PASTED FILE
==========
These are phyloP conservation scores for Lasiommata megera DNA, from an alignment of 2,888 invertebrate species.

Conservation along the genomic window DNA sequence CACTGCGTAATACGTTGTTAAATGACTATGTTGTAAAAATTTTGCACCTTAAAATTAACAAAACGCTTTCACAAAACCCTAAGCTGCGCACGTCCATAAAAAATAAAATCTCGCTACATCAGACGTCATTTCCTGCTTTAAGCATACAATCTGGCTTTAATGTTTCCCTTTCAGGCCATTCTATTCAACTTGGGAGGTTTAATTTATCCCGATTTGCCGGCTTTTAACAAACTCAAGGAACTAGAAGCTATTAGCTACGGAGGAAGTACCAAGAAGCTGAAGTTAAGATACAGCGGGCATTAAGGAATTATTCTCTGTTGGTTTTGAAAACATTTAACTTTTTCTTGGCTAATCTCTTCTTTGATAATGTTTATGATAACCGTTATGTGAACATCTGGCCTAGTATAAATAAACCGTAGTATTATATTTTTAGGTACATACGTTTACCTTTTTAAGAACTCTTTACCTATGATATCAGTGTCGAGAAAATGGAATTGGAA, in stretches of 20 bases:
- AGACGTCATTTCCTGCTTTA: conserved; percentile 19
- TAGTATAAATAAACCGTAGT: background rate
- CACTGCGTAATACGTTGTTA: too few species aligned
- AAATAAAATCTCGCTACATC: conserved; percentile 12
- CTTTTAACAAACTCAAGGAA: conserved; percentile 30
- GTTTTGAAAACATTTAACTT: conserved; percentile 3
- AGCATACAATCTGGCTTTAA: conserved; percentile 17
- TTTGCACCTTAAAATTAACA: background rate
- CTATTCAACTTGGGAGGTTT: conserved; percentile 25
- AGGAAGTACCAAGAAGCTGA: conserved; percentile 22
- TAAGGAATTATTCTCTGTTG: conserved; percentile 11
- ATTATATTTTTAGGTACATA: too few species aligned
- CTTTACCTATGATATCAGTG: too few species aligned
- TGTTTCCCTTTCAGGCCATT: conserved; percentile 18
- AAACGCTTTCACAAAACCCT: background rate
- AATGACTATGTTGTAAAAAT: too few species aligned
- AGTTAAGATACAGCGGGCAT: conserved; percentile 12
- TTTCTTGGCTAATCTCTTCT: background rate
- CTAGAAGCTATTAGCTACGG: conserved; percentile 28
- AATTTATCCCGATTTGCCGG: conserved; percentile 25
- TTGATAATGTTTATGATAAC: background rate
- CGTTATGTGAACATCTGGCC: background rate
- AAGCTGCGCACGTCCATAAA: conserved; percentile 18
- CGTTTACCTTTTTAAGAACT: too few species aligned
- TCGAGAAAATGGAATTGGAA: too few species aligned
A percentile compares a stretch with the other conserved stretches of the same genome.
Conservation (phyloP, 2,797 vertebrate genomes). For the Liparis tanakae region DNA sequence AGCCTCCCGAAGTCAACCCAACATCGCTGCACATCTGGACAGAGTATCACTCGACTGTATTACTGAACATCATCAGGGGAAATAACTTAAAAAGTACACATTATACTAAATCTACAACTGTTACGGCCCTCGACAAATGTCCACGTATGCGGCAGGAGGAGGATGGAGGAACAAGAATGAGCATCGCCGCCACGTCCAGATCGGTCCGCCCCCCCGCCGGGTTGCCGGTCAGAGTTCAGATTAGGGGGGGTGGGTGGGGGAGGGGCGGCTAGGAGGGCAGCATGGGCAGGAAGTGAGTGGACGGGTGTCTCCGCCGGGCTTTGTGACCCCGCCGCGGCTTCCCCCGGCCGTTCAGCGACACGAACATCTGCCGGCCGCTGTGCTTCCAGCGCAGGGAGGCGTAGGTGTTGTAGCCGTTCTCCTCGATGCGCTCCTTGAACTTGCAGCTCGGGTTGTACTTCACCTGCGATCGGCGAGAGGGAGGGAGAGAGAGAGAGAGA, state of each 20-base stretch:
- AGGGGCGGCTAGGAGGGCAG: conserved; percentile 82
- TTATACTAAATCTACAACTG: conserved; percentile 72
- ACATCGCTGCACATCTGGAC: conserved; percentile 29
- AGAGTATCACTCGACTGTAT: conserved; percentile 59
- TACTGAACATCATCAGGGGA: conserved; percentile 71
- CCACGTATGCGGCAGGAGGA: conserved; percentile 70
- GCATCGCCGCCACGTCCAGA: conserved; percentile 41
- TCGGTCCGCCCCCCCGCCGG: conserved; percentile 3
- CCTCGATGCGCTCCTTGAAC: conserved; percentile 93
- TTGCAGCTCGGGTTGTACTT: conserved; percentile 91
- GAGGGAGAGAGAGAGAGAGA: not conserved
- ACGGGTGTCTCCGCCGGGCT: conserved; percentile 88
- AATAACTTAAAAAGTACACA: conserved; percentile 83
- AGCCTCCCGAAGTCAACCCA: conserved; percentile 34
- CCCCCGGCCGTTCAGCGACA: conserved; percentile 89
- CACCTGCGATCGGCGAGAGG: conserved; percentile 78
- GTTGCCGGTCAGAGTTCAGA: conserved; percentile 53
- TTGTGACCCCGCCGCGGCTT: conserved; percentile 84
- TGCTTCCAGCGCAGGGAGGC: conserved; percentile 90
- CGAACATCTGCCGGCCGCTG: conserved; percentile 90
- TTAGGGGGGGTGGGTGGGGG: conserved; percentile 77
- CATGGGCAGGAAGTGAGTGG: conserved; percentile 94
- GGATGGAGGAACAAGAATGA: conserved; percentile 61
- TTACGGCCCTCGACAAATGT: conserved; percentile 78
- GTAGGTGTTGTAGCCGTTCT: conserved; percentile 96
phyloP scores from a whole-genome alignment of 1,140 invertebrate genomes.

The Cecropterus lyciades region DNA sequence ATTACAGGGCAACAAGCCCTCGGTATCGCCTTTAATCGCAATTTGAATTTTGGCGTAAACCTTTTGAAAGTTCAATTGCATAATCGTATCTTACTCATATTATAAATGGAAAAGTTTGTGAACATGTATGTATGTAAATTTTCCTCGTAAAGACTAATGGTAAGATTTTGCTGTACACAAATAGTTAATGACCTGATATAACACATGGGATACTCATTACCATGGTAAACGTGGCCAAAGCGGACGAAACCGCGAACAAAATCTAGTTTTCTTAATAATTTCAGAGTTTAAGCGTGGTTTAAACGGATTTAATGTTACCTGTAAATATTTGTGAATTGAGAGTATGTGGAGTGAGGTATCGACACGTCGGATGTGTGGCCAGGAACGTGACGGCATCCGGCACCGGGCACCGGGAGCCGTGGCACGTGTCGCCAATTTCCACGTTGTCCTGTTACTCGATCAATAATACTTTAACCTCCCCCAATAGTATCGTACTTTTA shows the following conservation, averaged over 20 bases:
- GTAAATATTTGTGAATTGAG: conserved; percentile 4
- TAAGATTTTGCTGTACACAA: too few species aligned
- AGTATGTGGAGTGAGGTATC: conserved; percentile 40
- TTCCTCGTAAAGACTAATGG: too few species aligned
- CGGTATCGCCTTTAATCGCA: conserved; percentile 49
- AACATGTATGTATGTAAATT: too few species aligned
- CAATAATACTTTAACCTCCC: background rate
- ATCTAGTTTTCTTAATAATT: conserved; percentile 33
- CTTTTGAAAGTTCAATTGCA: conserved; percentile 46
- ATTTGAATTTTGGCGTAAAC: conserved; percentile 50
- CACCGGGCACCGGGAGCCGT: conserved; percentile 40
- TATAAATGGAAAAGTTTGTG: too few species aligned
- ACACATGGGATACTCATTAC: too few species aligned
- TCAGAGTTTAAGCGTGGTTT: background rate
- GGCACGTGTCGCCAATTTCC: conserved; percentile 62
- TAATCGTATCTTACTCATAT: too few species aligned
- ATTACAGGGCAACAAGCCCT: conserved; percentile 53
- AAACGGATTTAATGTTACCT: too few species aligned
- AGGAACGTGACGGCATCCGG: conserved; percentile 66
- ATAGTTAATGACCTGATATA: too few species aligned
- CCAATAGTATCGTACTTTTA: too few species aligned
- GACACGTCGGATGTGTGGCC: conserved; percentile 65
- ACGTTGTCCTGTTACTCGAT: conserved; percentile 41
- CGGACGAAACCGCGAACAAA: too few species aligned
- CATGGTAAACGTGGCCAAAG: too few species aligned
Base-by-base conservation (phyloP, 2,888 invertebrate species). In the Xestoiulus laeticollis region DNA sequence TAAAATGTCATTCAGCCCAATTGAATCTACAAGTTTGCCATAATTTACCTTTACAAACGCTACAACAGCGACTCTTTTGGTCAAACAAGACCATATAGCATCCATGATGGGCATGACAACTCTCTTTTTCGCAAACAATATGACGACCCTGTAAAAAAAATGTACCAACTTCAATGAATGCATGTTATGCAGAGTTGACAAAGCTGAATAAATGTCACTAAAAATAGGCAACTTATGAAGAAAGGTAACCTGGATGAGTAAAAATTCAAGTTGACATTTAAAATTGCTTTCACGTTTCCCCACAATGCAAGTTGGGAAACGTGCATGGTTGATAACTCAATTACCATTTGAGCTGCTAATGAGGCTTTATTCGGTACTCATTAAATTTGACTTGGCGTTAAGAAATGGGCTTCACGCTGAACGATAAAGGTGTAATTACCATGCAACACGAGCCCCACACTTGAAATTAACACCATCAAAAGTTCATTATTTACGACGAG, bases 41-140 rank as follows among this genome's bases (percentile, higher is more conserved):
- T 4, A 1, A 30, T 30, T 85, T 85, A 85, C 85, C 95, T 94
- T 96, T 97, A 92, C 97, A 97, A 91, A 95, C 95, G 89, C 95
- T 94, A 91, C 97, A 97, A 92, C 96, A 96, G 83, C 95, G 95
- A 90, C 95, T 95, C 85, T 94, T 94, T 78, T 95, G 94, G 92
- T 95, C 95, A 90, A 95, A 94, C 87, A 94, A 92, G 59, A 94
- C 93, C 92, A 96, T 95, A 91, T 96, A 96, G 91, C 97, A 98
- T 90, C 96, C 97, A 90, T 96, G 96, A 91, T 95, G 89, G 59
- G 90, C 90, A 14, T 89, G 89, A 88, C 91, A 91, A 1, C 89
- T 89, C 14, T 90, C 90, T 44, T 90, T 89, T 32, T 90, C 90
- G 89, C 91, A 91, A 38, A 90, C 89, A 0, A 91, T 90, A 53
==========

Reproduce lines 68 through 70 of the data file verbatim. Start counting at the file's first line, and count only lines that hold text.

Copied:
- TATAAATGGAAAAGTTTGTG: too few species aligned
- ACACATGGGATACTCATTAC: too few species aligned
- TCAGAGTTTAAGCGTGGTTT: background rate